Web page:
Method: Both groups tested their max standing broad jump. Group 1 completed a traditional lower body strength progression with the Hinge Lift. Group 2 employed a loaded barbell Squat Jump progression with lightweight in a power density progression. Both groups re-tested their max standing broad jump at the conclusion of the cycle. During week 2, we increased the load for Group 2’s Squat Jumps to 85# due to the ease at which athletes were able to jump with the 75# barbell. Below is the outline of the 3-week progression for each group.
Answer: Remains unclear. Both groups reported similar increases in their standing broad jump assessment. Results below.
Discussion: Power remains one of the most challenging attributes to test. Power lifts such as the multiple variations of the clean provide an easy metric (amount of weight moved) but are technique dependent. A vertical jump or broad jump is also easy to measure, but involve a degree of athleticism which may skew results. It is interesting that a “slow” lift such as the Hinge generated an increase in two of the three athletes with Group 1, but the results were simply not consistent enough to draw a conclusion from.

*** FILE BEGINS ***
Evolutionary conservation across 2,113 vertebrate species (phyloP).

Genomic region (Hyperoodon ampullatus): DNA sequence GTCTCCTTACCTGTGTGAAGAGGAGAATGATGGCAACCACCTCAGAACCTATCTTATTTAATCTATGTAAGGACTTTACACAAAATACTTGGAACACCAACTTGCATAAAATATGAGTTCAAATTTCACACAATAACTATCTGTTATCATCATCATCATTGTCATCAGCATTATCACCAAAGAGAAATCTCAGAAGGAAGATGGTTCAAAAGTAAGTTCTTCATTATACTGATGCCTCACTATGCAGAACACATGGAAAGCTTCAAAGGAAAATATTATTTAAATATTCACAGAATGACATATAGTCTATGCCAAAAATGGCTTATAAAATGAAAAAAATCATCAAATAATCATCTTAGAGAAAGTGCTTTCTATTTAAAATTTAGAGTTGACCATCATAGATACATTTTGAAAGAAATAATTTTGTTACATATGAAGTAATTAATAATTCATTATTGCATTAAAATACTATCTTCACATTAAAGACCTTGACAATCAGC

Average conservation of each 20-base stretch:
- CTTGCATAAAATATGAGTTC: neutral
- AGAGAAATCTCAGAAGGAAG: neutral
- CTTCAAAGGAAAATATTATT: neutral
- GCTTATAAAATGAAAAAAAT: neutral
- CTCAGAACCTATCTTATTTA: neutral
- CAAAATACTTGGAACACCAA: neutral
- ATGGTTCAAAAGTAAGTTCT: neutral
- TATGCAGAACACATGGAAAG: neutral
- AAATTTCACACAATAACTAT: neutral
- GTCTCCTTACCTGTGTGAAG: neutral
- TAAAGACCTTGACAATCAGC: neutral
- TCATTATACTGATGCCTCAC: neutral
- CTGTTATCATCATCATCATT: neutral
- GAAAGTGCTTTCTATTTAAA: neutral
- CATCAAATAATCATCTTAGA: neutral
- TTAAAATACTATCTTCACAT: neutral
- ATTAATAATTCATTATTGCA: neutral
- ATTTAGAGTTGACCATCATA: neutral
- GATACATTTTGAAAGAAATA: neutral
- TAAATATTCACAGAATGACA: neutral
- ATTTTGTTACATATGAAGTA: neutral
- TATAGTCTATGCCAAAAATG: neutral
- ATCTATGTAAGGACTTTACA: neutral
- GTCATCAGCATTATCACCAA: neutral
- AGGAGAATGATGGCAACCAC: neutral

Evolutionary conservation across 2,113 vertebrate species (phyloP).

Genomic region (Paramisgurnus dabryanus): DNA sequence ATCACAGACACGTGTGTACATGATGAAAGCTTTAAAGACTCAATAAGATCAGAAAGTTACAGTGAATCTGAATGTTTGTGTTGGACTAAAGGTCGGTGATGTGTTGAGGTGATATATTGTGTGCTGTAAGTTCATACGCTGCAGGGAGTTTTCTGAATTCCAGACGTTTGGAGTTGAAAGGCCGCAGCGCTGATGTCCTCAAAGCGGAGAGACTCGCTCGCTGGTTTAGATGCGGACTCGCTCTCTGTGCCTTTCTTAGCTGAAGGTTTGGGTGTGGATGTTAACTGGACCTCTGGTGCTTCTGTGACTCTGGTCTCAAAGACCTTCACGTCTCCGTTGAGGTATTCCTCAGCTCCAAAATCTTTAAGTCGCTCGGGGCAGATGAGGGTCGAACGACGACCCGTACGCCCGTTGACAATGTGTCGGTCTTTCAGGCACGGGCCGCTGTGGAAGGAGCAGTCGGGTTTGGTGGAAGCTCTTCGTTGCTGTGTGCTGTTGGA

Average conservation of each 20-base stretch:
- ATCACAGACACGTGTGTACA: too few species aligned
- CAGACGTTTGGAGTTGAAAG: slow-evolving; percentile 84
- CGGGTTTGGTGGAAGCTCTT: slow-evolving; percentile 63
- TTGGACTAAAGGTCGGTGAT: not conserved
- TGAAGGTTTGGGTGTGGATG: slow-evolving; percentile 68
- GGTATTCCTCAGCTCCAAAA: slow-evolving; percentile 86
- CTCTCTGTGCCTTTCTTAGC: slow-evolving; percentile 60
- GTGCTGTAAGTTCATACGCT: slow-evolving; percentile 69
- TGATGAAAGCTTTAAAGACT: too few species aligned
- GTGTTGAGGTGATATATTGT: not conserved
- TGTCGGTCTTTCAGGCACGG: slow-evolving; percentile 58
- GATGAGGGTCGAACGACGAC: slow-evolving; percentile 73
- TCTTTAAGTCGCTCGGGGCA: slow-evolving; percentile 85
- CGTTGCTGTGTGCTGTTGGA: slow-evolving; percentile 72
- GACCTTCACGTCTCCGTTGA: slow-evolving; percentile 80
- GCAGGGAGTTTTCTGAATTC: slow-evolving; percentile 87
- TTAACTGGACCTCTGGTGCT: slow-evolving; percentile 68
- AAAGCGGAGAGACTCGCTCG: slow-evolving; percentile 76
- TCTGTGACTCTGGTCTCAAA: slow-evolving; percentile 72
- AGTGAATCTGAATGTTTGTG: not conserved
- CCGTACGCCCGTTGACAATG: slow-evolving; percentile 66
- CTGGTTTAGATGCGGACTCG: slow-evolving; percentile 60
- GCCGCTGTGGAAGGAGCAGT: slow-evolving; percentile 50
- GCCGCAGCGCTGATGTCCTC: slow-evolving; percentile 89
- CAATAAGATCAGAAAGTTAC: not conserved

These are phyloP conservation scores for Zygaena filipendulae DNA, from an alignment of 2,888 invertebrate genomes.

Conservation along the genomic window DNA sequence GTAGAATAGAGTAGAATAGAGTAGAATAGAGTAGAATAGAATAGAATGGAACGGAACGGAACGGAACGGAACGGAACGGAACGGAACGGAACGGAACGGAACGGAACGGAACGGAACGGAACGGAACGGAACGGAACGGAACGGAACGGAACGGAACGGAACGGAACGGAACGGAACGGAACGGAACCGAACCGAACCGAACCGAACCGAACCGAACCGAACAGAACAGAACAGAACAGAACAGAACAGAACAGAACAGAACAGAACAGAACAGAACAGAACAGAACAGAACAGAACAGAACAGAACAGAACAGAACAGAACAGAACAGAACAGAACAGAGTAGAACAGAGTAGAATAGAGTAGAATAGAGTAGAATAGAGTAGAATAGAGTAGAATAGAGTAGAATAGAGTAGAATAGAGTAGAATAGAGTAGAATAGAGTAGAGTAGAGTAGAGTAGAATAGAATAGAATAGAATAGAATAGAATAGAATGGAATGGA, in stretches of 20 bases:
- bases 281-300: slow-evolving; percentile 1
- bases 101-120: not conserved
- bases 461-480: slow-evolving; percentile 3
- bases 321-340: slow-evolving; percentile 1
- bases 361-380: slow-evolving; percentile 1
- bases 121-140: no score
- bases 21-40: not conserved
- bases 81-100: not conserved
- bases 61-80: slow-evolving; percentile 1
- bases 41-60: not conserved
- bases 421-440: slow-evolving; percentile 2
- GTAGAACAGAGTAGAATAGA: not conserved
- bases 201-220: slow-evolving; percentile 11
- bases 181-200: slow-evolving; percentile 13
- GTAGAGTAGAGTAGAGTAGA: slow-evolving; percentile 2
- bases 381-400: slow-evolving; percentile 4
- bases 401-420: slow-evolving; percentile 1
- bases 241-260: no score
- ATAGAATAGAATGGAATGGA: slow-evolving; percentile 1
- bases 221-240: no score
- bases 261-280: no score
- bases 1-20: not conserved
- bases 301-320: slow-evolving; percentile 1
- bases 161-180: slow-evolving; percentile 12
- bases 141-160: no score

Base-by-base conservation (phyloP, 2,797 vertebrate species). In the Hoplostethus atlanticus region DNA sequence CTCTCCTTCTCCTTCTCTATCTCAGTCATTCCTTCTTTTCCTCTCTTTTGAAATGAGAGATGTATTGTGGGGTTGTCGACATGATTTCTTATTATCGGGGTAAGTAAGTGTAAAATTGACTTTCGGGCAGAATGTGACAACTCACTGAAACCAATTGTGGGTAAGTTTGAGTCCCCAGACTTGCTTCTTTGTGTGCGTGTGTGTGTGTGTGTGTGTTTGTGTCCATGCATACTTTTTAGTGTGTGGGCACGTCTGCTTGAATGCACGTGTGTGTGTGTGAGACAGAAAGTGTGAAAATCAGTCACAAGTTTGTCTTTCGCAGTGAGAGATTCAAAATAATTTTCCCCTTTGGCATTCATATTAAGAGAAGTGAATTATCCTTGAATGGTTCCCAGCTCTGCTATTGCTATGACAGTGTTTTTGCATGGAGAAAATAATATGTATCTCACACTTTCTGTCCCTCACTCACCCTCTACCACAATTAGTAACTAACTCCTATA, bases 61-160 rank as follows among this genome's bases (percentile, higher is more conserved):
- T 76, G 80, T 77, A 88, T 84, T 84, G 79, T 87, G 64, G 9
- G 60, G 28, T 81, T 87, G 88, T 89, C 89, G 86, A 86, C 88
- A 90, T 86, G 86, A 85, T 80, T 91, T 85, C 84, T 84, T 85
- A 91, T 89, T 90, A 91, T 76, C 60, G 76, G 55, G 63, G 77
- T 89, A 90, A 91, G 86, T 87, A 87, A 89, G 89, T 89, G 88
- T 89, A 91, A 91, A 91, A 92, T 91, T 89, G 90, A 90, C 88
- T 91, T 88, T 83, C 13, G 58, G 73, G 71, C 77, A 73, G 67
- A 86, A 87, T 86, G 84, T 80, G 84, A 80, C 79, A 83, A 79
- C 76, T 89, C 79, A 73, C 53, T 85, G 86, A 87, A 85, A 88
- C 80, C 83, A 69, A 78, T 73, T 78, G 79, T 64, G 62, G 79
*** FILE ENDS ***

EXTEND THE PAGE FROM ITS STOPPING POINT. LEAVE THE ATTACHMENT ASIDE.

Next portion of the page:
Next Steps: Go back to the drawing board on how to measure power without technique or athletic variables. We’re currently working on equations to measure this through other exercises and time domains… it’s a tough nut to crack. More to follow.
Conclusions and Thoughts Going Forwards
This first iteration of the Geek Cycle was an interesting way to search for holes in our own programming. The testing procedures would likely be frowned upon by academia, but we’ve found that testing with our lab results is indicative of the efficacy of our methodologies. We’re able to find Mission Direct answers (or questions) very quickly, while an academic study might take many months to conduct and publish.
For tactical athletes, we’re focused on creating strength and conditioning programming which is effective and time-efficient. The four mini-studies in this Geek cycle allowed us to generate information for further testing and evaluation which will migrate into our daily and event-specific programming.